Poachers in Africa are encroaching on wildlife land and killing rhinos in travel hot spots now devoid of visitors due to the coronavirus pandemic.
Zambia revises hunting ban for big cats
Zambia announced a hunting ban for 2016, yet more effort is needed to protect big cats. Tourism offers a potential resource: animals should be shot with cameras, not guns.
The Zambian government has put in place new plans with regards to a hunting ban concerning big cats in order to regulate wildlife populations. Big cats are found in all of the country’s national parks, but their numbers are depleting significantly. According to estimates, the country has between 2,502 and 4,668 lions.
Too few big cats
“The country did not have enough stock of the cats for hunting purposes,” Jean Kapata, the country’s tourism minister said in an interview. “We decided to ban the hunting of lions and other cats on understanding that their populations were depleting to such low levels; we find it unsustainable to continue killing them”.
She however said hunting of other animals will be conducted under laid down conditions and strict supervision on the part of the Zambia Wildlife Authority (ZAWA).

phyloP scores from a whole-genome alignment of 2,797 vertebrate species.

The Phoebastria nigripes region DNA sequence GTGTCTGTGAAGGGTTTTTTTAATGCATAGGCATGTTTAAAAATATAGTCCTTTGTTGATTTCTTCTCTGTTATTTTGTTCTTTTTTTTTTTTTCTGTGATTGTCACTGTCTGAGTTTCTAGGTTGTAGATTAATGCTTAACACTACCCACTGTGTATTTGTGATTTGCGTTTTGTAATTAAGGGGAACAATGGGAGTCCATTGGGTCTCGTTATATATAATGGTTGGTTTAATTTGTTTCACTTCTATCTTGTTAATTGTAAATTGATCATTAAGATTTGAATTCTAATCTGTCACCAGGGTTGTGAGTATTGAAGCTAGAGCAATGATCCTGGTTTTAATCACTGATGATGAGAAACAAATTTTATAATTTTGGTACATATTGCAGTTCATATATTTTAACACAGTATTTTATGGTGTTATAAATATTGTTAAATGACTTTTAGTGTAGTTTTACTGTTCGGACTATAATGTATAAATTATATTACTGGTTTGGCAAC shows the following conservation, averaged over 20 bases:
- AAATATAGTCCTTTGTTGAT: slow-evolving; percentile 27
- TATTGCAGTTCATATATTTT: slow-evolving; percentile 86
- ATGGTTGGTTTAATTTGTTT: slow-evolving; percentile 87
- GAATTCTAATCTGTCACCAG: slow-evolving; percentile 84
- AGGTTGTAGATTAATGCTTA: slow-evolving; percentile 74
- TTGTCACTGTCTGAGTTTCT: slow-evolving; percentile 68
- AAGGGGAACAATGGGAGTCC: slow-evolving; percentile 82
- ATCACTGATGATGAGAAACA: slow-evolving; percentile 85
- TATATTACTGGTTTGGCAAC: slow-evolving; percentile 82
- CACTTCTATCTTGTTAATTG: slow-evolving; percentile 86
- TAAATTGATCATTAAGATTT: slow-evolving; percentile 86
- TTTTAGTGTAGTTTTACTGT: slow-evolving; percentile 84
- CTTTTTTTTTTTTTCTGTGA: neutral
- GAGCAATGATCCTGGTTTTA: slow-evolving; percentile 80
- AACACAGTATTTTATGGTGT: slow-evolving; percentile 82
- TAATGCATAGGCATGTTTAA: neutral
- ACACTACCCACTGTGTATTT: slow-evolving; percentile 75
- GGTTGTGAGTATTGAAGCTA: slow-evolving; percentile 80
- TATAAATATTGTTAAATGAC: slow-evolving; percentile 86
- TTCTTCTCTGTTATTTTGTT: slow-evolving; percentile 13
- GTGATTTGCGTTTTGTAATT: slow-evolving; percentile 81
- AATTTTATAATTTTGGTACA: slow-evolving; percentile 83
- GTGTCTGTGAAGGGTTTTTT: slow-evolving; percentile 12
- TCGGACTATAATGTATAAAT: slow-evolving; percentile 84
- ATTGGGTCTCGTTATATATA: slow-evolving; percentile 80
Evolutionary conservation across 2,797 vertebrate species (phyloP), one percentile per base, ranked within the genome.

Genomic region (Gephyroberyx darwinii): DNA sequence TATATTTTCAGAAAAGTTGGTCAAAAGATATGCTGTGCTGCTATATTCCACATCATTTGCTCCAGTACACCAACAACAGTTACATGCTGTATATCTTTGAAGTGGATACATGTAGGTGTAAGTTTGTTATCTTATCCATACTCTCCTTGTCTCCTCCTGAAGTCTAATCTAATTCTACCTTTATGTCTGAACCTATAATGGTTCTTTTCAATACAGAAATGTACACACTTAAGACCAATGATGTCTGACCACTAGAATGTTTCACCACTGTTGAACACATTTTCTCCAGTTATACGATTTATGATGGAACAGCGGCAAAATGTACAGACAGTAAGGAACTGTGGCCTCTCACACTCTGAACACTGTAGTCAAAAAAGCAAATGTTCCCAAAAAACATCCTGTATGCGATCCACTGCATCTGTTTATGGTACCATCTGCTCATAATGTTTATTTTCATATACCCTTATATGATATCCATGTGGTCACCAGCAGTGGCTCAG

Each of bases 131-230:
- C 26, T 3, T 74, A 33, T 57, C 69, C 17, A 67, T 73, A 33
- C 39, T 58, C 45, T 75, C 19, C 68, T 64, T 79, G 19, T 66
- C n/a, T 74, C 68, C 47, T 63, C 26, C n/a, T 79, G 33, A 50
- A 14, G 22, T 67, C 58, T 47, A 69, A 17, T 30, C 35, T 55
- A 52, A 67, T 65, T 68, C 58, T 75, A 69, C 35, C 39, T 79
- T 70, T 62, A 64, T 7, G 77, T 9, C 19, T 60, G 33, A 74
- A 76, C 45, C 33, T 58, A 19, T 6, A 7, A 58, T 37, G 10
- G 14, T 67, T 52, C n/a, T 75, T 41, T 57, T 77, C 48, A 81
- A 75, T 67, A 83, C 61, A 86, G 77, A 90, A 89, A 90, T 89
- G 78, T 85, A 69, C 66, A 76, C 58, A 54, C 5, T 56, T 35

Rangers lack adequate tools to fight poaching
Critics say the ban comes too late, as conservationists warn that wildlife populations in the country’s major national park now face a greater threat from poaching than at any time since the 1980s.
Outnumbered, poorly-paid and ill-equipped, Zambian game rangers fight a one-sided war against vicious illegal poachers. Hundreds have been killed in the defence of depleting wildlife. For example, with no sniffer dogs or helicopters only 115 rangers guard the entire 22,400 square kilometres of Kafue National Park, the country’s biggest. They face poachers who work in gangs and who killed over five lions in July this year.
However, since Zambia needs more money for its wildlife conservation projects, it is imperative for the government and its people to focus on wildlife tourism and the shooting of animals with cameras and not guns.
“Zambia could realise its potential as a tourist destination, especially including efforts to preserve the wildlife that forms the core of the country’s tourism appeal and which is under threat from poaching and trafficking,” in the words of Eric Shultz, US Ambassador to Zambia. He said Zambia prides itself of having arguably the richest biodiversity on the continent, which requires its people to guard it against extinction.
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